- Associated Press - Wednesday, December 7, 2011

The U.S. military is working around a Pakistani government border blockade by shipping small amounts of some supplies for the Afghan war through other countries, U.S. defense officials said.

The supplies for U.S. troops in Afghanistan are items that would have been sent through Pakistan if the border hadn’t been closed in protest of the U.S. bombing Nov. 26 that killed two dozen Pakistani soldiers, according to two officials who spoke on condition of anonymity because of the sensitivity of the issue.

One official said selected items in very small amounts have been shifted to “other means of delivery” in the past few days. The official declined to be more specific.

Other officials said there is no immediate need to alter the flow of war supplies substantially because there is no near-term prospect of shortages.


The rerouted supplies, like all that go through Pakistan, are nonlethal items.

Closing the border is among a series of actions Pakistan took in response to the Nov. 26 incident, for which the U.S. has expressed regret but not apologized.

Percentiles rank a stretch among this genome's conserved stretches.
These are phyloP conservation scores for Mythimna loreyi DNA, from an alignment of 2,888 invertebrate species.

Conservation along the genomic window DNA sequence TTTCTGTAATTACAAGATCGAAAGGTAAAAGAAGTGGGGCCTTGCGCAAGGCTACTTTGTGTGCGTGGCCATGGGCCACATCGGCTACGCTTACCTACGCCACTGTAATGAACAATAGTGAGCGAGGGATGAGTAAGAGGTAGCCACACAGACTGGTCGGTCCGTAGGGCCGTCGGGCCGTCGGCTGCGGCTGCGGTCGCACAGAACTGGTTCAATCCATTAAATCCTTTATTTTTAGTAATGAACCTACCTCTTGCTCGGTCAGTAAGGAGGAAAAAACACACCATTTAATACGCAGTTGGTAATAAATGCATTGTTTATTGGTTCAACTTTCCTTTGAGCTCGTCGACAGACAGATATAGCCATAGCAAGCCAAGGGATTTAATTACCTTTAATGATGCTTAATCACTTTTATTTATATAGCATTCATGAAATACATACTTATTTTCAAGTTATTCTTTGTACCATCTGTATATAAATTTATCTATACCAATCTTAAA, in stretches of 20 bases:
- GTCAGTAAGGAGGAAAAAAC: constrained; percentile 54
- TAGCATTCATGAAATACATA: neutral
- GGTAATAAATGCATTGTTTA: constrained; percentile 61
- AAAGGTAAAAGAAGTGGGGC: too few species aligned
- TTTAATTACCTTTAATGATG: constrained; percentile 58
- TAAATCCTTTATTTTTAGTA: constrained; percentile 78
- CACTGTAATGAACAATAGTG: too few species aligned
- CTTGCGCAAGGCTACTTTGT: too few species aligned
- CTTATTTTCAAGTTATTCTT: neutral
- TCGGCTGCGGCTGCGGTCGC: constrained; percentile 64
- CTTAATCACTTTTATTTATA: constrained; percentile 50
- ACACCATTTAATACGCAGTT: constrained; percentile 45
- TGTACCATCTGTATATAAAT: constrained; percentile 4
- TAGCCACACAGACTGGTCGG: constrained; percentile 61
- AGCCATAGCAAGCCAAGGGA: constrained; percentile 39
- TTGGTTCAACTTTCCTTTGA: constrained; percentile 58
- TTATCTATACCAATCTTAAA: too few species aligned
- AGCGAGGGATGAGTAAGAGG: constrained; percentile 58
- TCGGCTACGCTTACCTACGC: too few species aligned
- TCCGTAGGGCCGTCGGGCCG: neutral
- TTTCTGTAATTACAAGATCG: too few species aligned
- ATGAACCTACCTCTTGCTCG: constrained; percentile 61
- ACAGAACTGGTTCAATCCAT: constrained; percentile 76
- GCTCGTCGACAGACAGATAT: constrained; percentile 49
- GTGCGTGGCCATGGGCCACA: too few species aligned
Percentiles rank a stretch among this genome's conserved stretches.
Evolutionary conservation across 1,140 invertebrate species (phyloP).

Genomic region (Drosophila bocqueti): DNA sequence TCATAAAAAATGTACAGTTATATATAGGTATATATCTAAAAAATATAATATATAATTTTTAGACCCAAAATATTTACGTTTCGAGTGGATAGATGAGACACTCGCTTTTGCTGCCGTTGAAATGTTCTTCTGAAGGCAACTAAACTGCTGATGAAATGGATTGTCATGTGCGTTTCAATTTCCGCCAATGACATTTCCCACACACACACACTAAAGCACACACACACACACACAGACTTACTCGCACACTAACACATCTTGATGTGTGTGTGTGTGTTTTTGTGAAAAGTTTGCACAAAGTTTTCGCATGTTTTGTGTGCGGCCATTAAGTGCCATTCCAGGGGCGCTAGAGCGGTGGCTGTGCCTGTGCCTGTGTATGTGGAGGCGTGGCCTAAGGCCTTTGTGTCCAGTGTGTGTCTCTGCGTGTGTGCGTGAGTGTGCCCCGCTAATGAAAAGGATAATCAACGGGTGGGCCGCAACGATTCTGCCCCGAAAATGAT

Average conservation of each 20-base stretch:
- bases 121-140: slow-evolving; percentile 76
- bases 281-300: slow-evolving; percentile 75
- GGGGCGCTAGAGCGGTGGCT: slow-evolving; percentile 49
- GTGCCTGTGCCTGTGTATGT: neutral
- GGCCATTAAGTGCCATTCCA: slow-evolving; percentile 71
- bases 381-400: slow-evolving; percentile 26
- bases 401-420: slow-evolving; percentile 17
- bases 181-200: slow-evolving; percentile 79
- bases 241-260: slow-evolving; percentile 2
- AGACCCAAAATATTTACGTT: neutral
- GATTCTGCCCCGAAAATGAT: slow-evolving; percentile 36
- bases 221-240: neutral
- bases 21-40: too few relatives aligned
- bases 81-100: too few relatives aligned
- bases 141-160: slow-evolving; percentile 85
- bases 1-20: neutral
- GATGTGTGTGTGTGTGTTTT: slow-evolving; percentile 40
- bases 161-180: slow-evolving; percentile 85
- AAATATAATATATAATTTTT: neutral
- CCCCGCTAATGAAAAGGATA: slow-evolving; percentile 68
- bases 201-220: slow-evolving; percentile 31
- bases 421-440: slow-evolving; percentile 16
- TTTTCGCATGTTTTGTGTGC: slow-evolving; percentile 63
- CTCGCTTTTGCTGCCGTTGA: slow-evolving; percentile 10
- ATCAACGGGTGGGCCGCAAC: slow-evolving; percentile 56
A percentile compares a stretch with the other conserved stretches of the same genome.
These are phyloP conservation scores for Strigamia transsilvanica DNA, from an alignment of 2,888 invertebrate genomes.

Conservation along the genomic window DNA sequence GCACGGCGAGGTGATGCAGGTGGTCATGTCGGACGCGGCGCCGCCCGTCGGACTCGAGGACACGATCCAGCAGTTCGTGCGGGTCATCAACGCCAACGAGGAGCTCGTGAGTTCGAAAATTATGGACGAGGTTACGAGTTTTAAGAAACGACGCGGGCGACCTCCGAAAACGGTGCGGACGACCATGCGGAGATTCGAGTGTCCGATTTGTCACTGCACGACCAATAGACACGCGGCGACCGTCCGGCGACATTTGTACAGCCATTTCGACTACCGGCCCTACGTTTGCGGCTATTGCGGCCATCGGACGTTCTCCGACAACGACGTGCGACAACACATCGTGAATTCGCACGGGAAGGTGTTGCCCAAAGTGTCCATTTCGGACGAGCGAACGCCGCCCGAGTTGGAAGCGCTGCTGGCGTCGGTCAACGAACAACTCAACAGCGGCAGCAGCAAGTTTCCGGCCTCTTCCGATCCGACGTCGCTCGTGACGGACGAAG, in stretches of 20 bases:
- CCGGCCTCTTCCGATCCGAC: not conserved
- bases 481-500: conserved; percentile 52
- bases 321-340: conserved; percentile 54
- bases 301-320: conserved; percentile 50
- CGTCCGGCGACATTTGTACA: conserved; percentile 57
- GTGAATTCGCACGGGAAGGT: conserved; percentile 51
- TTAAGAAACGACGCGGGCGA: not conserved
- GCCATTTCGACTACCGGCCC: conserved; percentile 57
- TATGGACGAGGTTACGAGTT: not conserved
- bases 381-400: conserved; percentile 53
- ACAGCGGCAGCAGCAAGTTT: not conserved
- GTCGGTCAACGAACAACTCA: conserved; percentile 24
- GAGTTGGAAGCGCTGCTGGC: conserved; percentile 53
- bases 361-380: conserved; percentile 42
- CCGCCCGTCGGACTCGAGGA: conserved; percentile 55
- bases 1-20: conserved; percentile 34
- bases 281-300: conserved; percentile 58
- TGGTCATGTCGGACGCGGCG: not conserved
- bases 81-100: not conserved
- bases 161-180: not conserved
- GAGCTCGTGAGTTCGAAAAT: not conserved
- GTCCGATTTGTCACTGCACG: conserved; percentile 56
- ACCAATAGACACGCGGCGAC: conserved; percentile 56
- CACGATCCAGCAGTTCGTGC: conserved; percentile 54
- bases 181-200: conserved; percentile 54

The Pakistanis refused an invitation to participate in a U.S. Central Command investigation of the killings, and they boycotted an international conference in Bonn this week on sustaining financial and political support for Afghanistan.

Navy Capt. John Kirby, a Pentagon spokesman, said the border closing has had “no appreciable impact” on military operations in Afghanistan and that senior U.S. commanders believe they are well supplied for now.

Capt. Kirby said the top U.S. commander in Kabul, Marine Gen. John Allen, is “comfortable that he’s got what he needs right now.”

About 30 percent of the nonlethal supplies for U.S. and coalition troops in Afghanistan normally come via two routes from Pakistan - the Torkham border crossing in the northwest Khyber tribal area and at the Chaman gateway in the southwestern Baluchistan province, near the city of Quetta. Much of what is supplied is fuel.

About 40 percent of nonlethal supplies travel on a northern route that enters Afghanistan by rail through Uzbekistan, and about 30 percent are shipped by air.

Pakistan has not said how long it will keep the border closed.

After previous incidents, including an attack a year ago by a U.S. helicopter that killed two Pakistani soldiers posted on the border, the crossings were closed for 10 days to two weeks.

U.S. officials believe the closure will last longer this time.

Aware of its vulnerability to unpredictable Pakistani border closings, the U.S. military has developed alternative supply routes. In particular, it has expanded the capacity of the northern route since 2009.

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